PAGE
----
How To Budget for a New Car
The first step towards buying a new vehicle is figuring out how much you can afford to spend. There’s no secret formula; only you can determine what makes the most sense for your financial situation. However, there are some general rules to consider before you buy.
We’ll walk you through all the financial expenses involved and outline six things you should consider when budgeting for a new vehicle.
#1 Total Price of a New Vehicle
People often forget that the total price of a vehicle goes beyond what you see online — or on the sticker. There are other expenses to consider, in addition to the selling price such as taxes and registration fees.
- First-time buyers will need to register their vehicle, which costs $85 in Alberta.
- If you’re just switching over your registration and plate from your previous vehicle, it’s $23.
- You may also consider buying an extended warranty, which can cost anywhere from $500 to $2000, depending on the dealer and warranty.
Always keep in mind regular maintenance costs that come with owning a new vehicle too, as well as fuel and insurance.
#2 Down Payment
It’s a good idea to put some money down when buying a new car. The bigger your down payment is, the less money you need to borrow, which means smaller payments and less interest. However, only put down as much as you can afford to. If your financial agreement is open ended, you can always throw down extra cash at a later time. Don’t leave yourself strapped for cash.
Another thing to consider is your interest rate. If you’re able to score a good interest rate, it might make more sense to put any extra money you have against debts that have a higher interest rate, like your credit cards. They typically have much higher interest rates than car loans.
#3 Monthly Payment
This is where you determine what you can afford to pay each month in car payments.
Factors To Consider:
You might have heard of the 10% rule before. It encourages new car owners to allocate 10% of their monthly income towards their ride. For example, if you make $4,000 a month, you should spend roughly $400 a month on car payments. Some argue that 15% is a more realistic suggestion. Ultimately, it depends on what you feel most comfortable committing too and what you think you can afford. It also depends how much disposable income you like to have each month.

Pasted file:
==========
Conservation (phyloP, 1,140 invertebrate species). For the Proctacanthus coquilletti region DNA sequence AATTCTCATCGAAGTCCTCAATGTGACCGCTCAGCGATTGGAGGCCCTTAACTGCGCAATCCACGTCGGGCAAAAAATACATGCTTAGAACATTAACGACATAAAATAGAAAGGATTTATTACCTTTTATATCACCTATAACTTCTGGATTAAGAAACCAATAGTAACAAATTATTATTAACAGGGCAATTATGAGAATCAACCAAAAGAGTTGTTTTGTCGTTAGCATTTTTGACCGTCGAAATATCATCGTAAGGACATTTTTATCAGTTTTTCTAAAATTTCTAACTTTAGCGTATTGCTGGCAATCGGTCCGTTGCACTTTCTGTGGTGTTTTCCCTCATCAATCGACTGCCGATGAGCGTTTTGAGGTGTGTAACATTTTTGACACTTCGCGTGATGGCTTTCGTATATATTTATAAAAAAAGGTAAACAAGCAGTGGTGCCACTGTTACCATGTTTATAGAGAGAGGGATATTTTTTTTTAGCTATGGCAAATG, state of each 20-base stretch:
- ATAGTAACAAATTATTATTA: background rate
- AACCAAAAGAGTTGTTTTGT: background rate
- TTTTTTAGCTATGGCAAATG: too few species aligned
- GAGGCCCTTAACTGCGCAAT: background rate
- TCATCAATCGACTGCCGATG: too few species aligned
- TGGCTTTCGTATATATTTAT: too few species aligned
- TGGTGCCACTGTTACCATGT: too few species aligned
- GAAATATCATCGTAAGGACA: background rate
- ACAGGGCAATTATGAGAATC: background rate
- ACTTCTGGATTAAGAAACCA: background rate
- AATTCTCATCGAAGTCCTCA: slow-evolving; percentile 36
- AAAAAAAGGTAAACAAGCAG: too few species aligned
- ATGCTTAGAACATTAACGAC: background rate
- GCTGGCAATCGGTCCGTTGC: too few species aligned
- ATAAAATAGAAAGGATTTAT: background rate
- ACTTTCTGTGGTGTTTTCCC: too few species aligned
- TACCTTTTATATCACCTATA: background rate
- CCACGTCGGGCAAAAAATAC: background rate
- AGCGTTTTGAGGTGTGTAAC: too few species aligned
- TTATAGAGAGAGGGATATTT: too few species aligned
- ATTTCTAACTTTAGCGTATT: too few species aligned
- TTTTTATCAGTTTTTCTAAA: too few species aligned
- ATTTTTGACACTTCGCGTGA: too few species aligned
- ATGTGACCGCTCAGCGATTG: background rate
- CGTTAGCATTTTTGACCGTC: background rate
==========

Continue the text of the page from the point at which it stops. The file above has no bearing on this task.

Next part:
#4 Trade In
Unless you’re a first-time buyer, you probably already have a vehicle. Guess what? Most dealerships will let you trade in your old ride for an amount which you can then use against the selling price of your new vehicle.
Trading in your old vehicle is a great idea for three reasons:
- You don’t have to deal with the hassle of a private sale, which can be time-consuming.
- If you live in an area where there isn’t a lot of parking, you won’t have to worry about finding a spot to keep your vehicle until you decide what to do with it.
- Not only does it reduce the cost of your new car, it also lessens the taxes you’ll end up paying.
Also Read: Why Trading in Your Car is the Best Option
Most financial experts agree that the amount of money you spend on debts shouldn’t be more than 36 percent of your gross income.
Here’s How To Use the 36 Percent Rule:
For example, if you make $60,000 before taxes, your total debt payments should not be more than $21,600 a year. If you’re paying roughly $15,000 a year on debts, you have an extra $6,600 to put towards a car loan, or $550 a month.
#6 Car Loan Calculator
This is usually the final step. You’ve done some shopping around and you’ve found a couple of vehicles you like, but you’re still unsure which one fits your budget the best. This is where a Car Loan Calculator can help you make a final decision.
A Car Loan Calculator accounts for all the factors we’ve already mentioned, including a vehicle’s final selling price, your interest rate, the length of your loan term, a down payment and the amount of money you would receive if you were to trade your old car in. It does the math for you, so you’re able to make the best decision.
- Once you’ve decided on a budget, only look at cars you know you can afford.
- Leave yourself some wiggle room. Don’t use all your savings on a down payment and round up the final cost of the vehicle.
- Make sure you have money left over for other things.
- Car payments shouldn’t be a burden. By being self-aware and knowing your budget, you give yourself all the tools to find the right car at a price you can afford.
Once you’ve mapped out a budget, it’s time to apply for financing. Don’t know how? We’ll walk you through the process here. Know what you’re doing? Then click below to apply today.